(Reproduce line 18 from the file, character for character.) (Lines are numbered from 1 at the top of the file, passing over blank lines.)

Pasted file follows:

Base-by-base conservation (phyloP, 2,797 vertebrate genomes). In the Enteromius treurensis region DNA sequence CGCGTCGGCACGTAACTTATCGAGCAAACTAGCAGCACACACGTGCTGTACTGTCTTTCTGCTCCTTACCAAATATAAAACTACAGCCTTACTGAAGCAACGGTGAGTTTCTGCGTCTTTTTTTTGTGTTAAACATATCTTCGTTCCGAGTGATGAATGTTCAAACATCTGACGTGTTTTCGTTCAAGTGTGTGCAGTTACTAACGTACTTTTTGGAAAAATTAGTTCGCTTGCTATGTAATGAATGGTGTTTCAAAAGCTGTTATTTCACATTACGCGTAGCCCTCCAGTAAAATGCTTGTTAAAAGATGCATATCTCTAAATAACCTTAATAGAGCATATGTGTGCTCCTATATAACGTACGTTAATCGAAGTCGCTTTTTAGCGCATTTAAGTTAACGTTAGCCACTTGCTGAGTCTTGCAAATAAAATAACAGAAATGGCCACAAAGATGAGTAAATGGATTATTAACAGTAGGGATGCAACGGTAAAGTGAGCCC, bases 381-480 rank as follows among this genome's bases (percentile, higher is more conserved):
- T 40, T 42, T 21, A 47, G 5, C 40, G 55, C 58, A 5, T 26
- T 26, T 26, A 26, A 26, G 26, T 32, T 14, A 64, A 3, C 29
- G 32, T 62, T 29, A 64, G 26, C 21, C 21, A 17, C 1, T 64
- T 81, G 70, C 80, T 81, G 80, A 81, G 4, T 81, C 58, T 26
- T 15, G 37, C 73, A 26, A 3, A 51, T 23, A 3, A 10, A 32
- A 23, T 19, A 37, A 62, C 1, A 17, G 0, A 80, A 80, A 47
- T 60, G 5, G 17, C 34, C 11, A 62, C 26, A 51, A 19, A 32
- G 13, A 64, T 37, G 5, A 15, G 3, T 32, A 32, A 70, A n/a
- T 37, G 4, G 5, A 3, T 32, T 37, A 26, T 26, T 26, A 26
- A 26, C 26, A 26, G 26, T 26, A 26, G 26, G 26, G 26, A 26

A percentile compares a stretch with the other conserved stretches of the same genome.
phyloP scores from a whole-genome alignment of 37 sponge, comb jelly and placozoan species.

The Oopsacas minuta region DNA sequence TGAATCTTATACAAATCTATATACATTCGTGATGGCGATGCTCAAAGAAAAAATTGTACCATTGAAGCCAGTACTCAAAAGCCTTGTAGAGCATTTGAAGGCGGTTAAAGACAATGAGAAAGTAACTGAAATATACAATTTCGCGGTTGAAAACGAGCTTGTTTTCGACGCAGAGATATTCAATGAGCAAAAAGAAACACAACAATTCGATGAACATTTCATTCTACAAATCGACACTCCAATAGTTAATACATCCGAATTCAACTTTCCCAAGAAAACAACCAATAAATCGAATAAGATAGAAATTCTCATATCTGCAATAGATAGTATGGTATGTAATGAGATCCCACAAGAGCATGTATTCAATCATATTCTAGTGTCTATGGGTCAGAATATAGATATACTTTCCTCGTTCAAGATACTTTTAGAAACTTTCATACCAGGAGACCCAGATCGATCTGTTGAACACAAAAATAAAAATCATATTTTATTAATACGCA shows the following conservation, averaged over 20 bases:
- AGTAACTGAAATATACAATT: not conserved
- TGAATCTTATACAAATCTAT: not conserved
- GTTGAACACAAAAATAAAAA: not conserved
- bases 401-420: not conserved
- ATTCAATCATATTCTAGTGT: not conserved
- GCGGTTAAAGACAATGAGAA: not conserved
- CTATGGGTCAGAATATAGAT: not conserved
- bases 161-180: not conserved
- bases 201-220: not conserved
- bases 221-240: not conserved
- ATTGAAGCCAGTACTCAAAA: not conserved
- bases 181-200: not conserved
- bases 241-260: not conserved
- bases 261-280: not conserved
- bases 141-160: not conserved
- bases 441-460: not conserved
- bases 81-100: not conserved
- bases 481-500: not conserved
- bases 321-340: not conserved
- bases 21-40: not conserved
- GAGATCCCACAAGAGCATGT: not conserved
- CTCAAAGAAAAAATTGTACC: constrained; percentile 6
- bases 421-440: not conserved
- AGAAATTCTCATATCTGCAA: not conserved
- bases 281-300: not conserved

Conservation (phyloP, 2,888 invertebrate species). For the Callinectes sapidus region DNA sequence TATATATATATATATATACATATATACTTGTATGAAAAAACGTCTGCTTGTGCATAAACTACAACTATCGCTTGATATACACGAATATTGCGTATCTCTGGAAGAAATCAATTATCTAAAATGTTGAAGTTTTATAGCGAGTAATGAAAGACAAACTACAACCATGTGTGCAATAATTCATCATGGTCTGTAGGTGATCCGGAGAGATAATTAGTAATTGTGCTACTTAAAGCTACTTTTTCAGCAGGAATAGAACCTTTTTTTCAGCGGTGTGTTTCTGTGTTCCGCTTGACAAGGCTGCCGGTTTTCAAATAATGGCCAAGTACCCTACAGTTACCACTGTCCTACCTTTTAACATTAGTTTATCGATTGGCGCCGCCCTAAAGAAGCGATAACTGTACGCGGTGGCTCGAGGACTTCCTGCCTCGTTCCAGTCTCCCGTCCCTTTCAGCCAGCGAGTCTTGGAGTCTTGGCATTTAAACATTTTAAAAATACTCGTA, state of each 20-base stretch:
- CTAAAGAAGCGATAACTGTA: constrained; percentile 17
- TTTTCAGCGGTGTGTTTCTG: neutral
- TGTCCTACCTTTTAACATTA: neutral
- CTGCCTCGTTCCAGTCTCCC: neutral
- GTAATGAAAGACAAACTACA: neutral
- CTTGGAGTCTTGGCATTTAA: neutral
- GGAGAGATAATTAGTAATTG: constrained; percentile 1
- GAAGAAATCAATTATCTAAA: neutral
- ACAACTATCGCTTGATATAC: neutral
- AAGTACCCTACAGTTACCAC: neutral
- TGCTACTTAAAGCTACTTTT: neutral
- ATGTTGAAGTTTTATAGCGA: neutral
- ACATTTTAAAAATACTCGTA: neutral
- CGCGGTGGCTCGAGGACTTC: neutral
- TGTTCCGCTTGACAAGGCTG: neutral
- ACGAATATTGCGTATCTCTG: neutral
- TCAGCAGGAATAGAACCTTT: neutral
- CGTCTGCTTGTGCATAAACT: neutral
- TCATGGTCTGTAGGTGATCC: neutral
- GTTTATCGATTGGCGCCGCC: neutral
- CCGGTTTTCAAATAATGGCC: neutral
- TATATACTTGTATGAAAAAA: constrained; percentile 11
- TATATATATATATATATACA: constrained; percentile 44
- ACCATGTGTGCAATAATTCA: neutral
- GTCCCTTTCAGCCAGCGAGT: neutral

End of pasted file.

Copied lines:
- bases 401-420: not conserved